A 2017 Travel Review

It’s the time of the year again at The Furious Panda where we go through and summarise the travels of the past year. I know it is only November, and there are still two months to go, but let’s just get on with the post, since I’m feeling inspired.

Before that, a look at 2017’s travel resolutions. There weren’t many and they weren’t well planned out if I’m being honest. Possible destinations floated at the start of the year were Bhutan, Japan, Morocco, Tunisia, the Natuna Islands of Indonesia, and Ilocos Norte in the Philippines. Of these, I managed to make it to Natuna. However, my target was to go to 2 new countries, so the final tally of 6 new countries (7 if you count one unrecognized country) is an achievement. Throw in the fact that I have Sara travelling with me on some of this year’s trips, and the arrival of little Hana this September, 2017 went really well. Add to that all the work travel, making 2017 was a very good year.

Without further ado here is a summary of the places I visited in 2017.

January 2017

I made a trip over the New Year long weekend to Batam. Not very interesting, but it’s on this list because Sara at 7 months tagged along for her first fast ferry trip and first visit to Indonesia!

February 2017 – Jakarta

I was in Jakarta for work, making it two years in a row that I have visited the capital. This time round, I did not do much walking around, and the best photo I have is one of these GoJek motorcycles. With the crazy traffic jams in Jakarta, getting around on hired motorcycles is a viable choice. Think Uber, but instead of cars, you book motorbikes through the GoJek app. Grab is the other big player here, and they too have GrabBikes on the roads.

1 GoJek. I should have tried it while there!

March 2017 – Hong Kong

Another work trip, this time passing through Hong Kong. I walked down the Tsim Sha Tsui district, and basically thought of the last time I was back here way back in 2011 as I passed by Chungking Mansions, my really cramped residence back then. The city doesn’t sleep, this scene below was taken at 1am!

2 Hong Kong, the city that never sleeps.

May 2017 – Natuna Islands, Indonesia

My first solo travel of the year, and this was to Natuna Islands. Part of the Riau Islands province in Indonesia, and grouped together with Batam, Bintan and Karimun. Though if you google these places on the map, you will find that they are nowhere near Natuna. I made it a destination, seeing that it is at the northern edge of Indonesian waters, and is often mentioned in the news when Indonesia asserts sovereignty over Chinese claims in the South China Sea.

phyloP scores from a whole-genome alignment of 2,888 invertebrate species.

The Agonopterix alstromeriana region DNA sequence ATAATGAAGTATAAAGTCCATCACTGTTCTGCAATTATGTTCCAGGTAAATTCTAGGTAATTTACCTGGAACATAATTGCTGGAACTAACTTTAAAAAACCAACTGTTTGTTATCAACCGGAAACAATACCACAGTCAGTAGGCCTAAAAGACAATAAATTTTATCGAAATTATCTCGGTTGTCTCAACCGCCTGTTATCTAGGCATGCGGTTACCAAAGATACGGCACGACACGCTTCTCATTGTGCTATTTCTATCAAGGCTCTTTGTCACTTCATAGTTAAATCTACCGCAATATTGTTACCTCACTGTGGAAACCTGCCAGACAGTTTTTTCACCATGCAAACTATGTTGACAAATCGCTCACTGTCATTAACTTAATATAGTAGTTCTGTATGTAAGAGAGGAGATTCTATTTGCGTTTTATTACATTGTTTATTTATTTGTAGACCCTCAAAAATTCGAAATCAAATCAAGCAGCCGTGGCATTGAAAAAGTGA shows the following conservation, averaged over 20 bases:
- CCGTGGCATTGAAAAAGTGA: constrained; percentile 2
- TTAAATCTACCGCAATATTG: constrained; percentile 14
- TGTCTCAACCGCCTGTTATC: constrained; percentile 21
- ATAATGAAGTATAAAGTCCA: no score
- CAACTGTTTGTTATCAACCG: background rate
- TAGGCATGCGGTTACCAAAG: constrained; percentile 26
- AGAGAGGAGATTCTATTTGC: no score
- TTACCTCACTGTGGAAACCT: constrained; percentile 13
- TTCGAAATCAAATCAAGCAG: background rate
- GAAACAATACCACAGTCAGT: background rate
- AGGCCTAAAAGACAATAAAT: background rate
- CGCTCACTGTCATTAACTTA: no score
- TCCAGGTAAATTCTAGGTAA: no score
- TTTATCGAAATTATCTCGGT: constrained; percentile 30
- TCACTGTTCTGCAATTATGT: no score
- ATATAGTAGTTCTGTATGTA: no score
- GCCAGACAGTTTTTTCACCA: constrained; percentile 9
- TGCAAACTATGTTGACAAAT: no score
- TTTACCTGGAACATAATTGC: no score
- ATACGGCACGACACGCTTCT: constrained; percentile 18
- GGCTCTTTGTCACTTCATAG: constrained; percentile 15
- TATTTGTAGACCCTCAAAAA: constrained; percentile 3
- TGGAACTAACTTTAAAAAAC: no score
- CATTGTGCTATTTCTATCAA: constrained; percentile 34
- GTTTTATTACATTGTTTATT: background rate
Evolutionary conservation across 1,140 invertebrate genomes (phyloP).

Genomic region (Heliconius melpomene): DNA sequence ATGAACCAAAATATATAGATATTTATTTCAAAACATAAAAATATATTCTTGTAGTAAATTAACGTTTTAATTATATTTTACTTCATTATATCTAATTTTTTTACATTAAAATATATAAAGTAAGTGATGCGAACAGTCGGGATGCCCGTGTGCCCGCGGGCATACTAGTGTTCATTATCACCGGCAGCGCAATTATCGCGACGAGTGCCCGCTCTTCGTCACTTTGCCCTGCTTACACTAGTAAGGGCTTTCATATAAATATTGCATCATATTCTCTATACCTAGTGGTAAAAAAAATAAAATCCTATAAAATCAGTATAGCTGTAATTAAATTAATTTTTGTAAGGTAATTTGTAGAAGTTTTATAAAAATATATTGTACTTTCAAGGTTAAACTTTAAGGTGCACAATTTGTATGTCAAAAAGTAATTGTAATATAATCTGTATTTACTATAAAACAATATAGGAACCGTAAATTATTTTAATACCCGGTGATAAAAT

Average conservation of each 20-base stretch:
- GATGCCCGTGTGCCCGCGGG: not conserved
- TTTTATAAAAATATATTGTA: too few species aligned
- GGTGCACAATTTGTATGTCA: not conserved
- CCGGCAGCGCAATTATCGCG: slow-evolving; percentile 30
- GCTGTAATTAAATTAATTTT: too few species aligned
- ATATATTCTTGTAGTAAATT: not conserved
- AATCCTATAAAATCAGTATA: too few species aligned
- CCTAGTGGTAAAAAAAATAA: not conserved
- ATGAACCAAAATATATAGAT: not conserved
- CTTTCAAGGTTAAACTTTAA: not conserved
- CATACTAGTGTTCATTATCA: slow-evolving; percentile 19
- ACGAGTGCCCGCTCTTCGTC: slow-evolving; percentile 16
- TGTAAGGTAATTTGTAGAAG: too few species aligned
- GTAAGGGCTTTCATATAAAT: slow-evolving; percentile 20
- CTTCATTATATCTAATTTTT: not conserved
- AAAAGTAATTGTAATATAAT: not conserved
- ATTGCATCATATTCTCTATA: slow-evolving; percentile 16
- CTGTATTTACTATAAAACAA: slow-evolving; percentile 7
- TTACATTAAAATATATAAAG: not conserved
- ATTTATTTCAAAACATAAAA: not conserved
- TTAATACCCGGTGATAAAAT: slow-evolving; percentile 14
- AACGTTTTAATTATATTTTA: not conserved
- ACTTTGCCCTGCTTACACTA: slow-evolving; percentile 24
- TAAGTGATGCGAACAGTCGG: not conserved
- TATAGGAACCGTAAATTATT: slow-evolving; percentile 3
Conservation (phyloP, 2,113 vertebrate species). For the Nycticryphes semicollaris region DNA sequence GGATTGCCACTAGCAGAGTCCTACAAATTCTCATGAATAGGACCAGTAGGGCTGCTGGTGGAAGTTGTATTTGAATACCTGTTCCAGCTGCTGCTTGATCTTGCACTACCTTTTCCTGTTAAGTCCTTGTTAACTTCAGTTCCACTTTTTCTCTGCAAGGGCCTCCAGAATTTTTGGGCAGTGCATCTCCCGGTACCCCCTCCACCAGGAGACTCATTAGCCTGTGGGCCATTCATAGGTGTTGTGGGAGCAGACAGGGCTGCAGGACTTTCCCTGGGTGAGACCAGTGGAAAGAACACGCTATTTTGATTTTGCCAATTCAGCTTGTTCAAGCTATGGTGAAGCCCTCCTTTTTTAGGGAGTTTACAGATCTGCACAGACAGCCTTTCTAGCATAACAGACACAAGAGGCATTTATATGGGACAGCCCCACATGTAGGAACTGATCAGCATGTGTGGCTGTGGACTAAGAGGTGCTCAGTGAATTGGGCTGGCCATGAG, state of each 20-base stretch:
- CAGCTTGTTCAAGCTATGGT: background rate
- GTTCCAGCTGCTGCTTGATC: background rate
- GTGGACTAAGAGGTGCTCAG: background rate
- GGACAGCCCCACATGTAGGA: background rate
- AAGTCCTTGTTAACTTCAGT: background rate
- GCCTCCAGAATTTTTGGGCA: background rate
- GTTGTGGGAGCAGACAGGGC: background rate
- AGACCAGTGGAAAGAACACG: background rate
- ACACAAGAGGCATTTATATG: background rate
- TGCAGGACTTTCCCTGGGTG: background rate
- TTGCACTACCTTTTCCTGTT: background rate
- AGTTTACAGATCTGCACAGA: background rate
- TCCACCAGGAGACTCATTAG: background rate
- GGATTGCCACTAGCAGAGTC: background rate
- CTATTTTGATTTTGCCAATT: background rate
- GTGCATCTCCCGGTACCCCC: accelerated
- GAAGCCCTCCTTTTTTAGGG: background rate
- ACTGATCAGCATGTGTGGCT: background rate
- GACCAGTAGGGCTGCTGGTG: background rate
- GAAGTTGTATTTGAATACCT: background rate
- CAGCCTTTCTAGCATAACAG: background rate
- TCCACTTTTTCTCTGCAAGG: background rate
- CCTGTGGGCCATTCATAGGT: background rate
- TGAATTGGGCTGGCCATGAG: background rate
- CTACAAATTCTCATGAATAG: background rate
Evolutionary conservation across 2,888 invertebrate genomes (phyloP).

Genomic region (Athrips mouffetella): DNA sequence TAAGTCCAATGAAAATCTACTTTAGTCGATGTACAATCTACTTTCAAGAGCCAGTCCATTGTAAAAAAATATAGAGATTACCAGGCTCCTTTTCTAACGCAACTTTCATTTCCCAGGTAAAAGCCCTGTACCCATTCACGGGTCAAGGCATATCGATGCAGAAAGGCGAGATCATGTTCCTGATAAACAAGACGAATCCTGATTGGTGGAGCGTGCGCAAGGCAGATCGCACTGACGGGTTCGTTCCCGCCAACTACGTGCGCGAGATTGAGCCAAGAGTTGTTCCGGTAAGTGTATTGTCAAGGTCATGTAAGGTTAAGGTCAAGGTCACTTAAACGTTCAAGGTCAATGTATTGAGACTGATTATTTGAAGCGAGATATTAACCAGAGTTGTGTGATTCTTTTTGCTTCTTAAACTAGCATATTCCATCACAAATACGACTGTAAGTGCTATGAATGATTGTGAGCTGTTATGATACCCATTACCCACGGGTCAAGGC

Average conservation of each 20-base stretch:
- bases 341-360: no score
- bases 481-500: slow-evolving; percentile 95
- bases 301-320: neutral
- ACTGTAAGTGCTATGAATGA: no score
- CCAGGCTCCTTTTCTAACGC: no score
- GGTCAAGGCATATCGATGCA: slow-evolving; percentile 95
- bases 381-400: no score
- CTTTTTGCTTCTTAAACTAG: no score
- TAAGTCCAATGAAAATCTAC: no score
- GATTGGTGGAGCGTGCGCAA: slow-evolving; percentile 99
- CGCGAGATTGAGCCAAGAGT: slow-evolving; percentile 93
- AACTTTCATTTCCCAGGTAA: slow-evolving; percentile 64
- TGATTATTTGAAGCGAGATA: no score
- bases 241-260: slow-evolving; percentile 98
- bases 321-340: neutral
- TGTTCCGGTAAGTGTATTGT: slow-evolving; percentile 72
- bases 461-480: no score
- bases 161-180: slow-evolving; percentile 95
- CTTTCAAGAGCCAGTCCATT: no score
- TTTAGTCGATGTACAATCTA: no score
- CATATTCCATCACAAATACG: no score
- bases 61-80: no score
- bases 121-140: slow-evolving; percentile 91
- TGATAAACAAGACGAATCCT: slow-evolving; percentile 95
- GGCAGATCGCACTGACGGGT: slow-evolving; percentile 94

It was worth the hassle of getting to Batam and flying from there to Natuna. The highlights were undoubtedly the natural stone formations of Alif Stone Park, and visiting a traditional kampung on stilts in Pulau Tiga. I even met royal descendants of Riau kings, and chatted officials at the holding area for Vietnamese fishermen caught illegally fishing in Indonesian waters.

3 Alif Stone Park, steps have been cut into the stones and wooden planks join them together.

4 The peaceful village of Desa Pulau Tiga. Natuna, Indonesia.

May 2017 – London, Paris, Luxembourg

A major trip of 2017, with family. Bringing an 11-month-old baby in a stroller and having to carry that up and down multiple flights of steps is no easy task (Paris and London metro are not baby stroller friendly). But we persevered, and I completed my maiden visit to the UK and France before I turned 40. Sara the Explorer on the other hand, travelled there before she turned 1.

London

We visited most of the major tourist landmarks. Actually, it became a game of delicate positioning of Sara and her stroller for photo ops. Sara in front of the Tower Bridge? Check. Sara in front of Westminster Abbey? Check.

5 Sara in front of Buckingham Palace? Check.

6 This was taken in the British Museum. Having seen a couple of the Lewis chess pieces when the British Museum loaned some of their artefacts at our local Singapore museum – it’s great to see the rest of them on display here.

7 Sara the Explorer on the quintessential London bus ride.

Paris

The Eurostar train makes getting from London to Paris very easy. In Paris, we visited the Notre Dame Cathedral (Sara at site, check!), the Sacre Coeur Basilica and wandered quite a bit around the 10th arrondissement at the pretty Canal St Martin area. Not enough, but as an introduction to Paris, it will have to do. Oh yes, we also had the best ice-cream in Paris at Berthillon.

8 Sacre Coeur on a pretty summer day.

9 Sara the Explorer in front of Notre Dame. Check. Sara the Explorer covered by pigeons in front of Notre Dame? Even better.

We even managed to squeeze in a day trip to Luxembourg, where my highlight was a tram tour around the Bock Casemates. Sara’s highlight however was undoubtedly the carousel at Luxembourg’s summer fair.

10 One more round, mama!

June 2017 – Hangzhou

There is this Chinese saying that goes “上有天堂,下有蘇杭”. Translated, it means “There is heaven above and there is Suzhou and Hangzhou below”, alluding to the beauty of these two cities. I have been to Suzhou back in 2012, so it has always bothered me that I have yet to go to Hangzhou. When the opportunity arose to visit Hangzhou for a work trip, I was elated. Visiting the UNESCO listed West Lake did not disappoint, despite the inevitable crowd.

11 In contemplation when looking out to the waters of West Lake. Actually it’s more probable that she’s looking at her phone, but where’s the romanticism in that.

In the same trip, I was also in Ningbo, and spent a time in the spruced up old town pedestrian area.

12 Ningbo old town has some creative murals. Note the yellow Ofo bikes parked in the front, looks like a scene out of Singapore!

July – Guangzhou

Work travel brings me back to China. In Guangzhou, last visited in 2012. I went to tranquil Shamian Island, where the British and French Concession were once located. It was a welcome respite from the bustle of Guangzhou.

13 Statues like these depicting life on Shamian in the 19th centre can be found all over the island.